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Income inequality is surging, and there are few countries where it is rising faster than the United States. The distance between rich and poor is greater in America than nearly all other developed countries, making the US a leader in a trend that economists warn has dire consequences. GlobalPost sets out on a reporting journey to get at the ‘ground truth’ of inequality through the lenses of education, race, immigration, health care, government, labor and natural resources. The hope is to hold a mirror up to the US to see how it compares to countries around the world.
America's wealthiest metropolitan area is also one of the country's least equal.
Comparing the Divide: Upward mobility becomes harder to achieve as inequality grows, and it has become a nearly impossible task for those at the bottom both in Thailand and Bridgeport, Connecticut. - two places that are more than 8,000 miles apart but very close in their Gini coefficient: 0.539 (Bridgeport) and 0.536 (Thailand).
BRIDGEPORT, Conn. — The fragile peace of Ogden Street, of the houses facing Washington Park, of the families along Brook and Stillman and Arctic, is interrupted night after night by gunfire and sirens and the shouting of young men.
In the past six months, nine residents of Bridgeport’s Eastside neighborhood were gunned down, many at random, four before their 16th birthday. In two separate incidents this summer, 15-year-olds were killed after leaving ‘sweet sixteen’ parties, police say, by boys ejected for fighting. But the boys came back.
“They just drive up and open up on a house,” said a woman from Ogden Street whose neighbor lost her daughter in one of the murders. “It’s children killing children, they got nothing better to do.”
Asked for her name, she added, “What, so they can come shoot me down? Hell no!”
“As long as we go home at night, I guess, it’s okay. It’s like we’re invisible.”~Clara Bing
Welcome to Fairfield County, Connecticut, the wealthiest metropolitan area in the country, according to the Labor Department’s Bureau of Economic Analysis, but also among the most unequal in terms in income distribution.
Down the highway headed south, in another Fairfield County community, gritty Bridgeport seems an awfully long way away. The 61,000 residents of Greenwich are oriented to the southwest — toward Manhattan, with its haute culture and financial district. The idea that Greenwich residents should feel somehow responsible, or even concerned, about the plight of 145,000 people in Bridgeport strikes many as odd — if not absurd.
“I don’t think of it at all,” said Karen Schiff, a well-dressed young woman heading home from Greenwich train station from her job in New York. “I don’t think I’ve ever even met someone from there. Maybe I drove through, I don’t know.”
Beside her, waiting at a bus stop just across the street from the Greenwich station was Clara Bing, who commutes each day from the nearby town of Norwalk to work at a local dry cleaning business. Bing used to make the same trip from Bridgeport, her hometown, but moved closer to work to cut down on commuting time.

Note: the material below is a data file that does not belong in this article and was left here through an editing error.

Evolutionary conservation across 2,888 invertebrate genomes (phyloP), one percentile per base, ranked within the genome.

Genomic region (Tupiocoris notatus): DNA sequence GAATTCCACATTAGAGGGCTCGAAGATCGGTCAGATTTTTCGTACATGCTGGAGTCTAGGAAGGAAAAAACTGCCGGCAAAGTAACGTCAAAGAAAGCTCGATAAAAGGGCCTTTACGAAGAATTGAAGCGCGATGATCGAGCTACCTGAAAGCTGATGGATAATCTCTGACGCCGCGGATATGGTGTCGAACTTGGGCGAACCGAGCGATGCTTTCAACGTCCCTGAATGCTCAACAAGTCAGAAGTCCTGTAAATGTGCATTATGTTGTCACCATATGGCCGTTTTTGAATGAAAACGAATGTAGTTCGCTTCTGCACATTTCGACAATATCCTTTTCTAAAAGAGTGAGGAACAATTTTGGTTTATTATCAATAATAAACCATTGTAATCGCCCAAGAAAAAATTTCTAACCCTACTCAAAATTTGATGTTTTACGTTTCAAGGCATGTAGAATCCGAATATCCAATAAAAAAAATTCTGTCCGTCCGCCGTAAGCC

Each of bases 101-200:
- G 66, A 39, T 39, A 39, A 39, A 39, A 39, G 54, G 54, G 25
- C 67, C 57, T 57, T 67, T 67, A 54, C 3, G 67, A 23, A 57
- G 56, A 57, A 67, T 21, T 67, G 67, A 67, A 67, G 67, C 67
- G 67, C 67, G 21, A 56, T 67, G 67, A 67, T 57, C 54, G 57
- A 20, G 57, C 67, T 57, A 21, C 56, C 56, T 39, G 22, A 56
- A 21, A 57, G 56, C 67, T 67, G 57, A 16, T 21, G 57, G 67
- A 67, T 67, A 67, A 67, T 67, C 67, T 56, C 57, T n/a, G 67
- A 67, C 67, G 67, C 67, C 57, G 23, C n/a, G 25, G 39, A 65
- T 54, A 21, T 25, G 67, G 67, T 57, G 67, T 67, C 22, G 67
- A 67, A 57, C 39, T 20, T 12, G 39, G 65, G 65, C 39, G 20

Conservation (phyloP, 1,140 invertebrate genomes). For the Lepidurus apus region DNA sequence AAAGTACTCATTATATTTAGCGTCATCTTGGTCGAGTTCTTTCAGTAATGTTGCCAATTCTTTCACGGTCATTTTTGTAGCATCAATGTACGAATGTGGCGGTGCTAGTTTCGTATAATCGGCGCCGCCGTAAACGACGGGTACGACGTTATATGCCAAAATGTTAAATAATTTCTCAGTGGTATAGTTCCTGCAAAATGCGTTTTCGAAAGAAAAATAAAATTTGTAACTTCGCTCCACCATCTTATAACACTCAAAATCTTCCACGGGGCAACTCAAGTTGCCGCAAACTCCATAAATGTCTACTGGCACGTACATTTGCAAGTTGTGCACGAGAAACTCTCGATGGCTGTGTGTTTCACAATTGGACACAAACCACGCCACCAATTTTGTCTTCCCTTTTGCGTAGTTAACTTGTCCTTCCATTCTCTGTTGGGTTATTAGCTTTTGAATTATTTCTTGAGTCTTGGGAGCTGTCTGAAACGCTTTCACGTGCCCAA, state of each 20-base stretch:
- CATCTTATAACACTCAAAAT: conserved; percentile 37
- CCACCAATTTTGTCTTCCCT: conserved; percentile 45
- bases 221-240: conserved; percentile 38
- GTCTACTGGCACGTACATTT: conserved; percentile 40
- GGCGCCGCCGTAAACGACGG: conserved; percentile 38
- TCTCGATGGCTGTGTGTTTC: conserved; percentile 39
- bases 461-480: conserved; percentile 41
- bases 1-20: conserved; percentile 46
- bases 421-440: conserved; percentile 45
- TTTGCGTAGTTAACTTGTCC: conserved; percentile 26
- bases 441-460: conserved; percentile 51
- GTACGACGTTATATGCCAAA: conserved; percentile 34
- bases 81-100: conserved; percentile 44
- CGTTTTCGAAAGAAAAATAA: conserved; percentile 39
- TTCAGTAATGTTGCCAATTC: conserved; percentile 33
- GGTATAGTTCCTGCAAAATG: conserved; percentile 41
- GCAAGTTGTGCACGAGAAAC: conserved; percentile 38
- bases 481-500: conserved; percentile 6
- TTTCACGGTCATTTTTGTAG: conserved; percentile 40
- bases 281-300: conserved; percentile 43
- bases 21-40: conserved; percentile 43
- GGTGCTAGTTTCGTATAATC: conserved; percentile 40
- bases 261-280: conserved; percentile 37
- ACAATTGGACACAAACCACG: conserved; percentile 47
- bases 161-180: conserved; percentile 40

Above: views of Greenwich, CT on Nov. 26, 2012. Below: scenes of urban blight in downtown Bridgeport, CT on November 27, 2012.
“Funny thing is that lady probably meets someone from Bridgeport every day,” Bing said. Turning toward Greenwich Avenue, with its Baccarat jewelry shop, Apple store and dozens of expensive boutiques, she said, “I used to ride in from Bridgeport with the people who work in those stores every day. As long as we go home at night, I guess, it’s okay. It’s like we’re invisible.”
The distance between these two places is not much, about 20 miles, but the gulf that separates them often seems too great to navigate for many residents on both sides of the divide. The vastly different experience of growing up in either — cannot be exaggerated. Bridgeport with its dilapidated factories and graffiti-scarred public housing projects is a world away from the half-dozen other affluent communities that line the Connecticut shoreline between them, such as Westport and New Canaan.
But the affluent enclave of Greenwich tops them all. Swimming in the wealth extracted from Wall Street the hedge fund and private equity groups nestled in the downtown business districts anchor communities centered around lavish country clubs, colonial mansions and public schools that send dozens of children to the Ivy League each year.
All except Bridgeport, that is. To walk down Bridgeport’s deserted Main Street, with its boarded up stores and hard-luck hotels, and then stroll down Greenwich Avenue later that day, is to experience different planets.
The crime rate is high in Bridgeport. Gun violence is a fact of life and too often death. That’s true not only in Bridgeport, but also across the economic divide, as the school shooting in nearby Newtown so tragically proved. Though there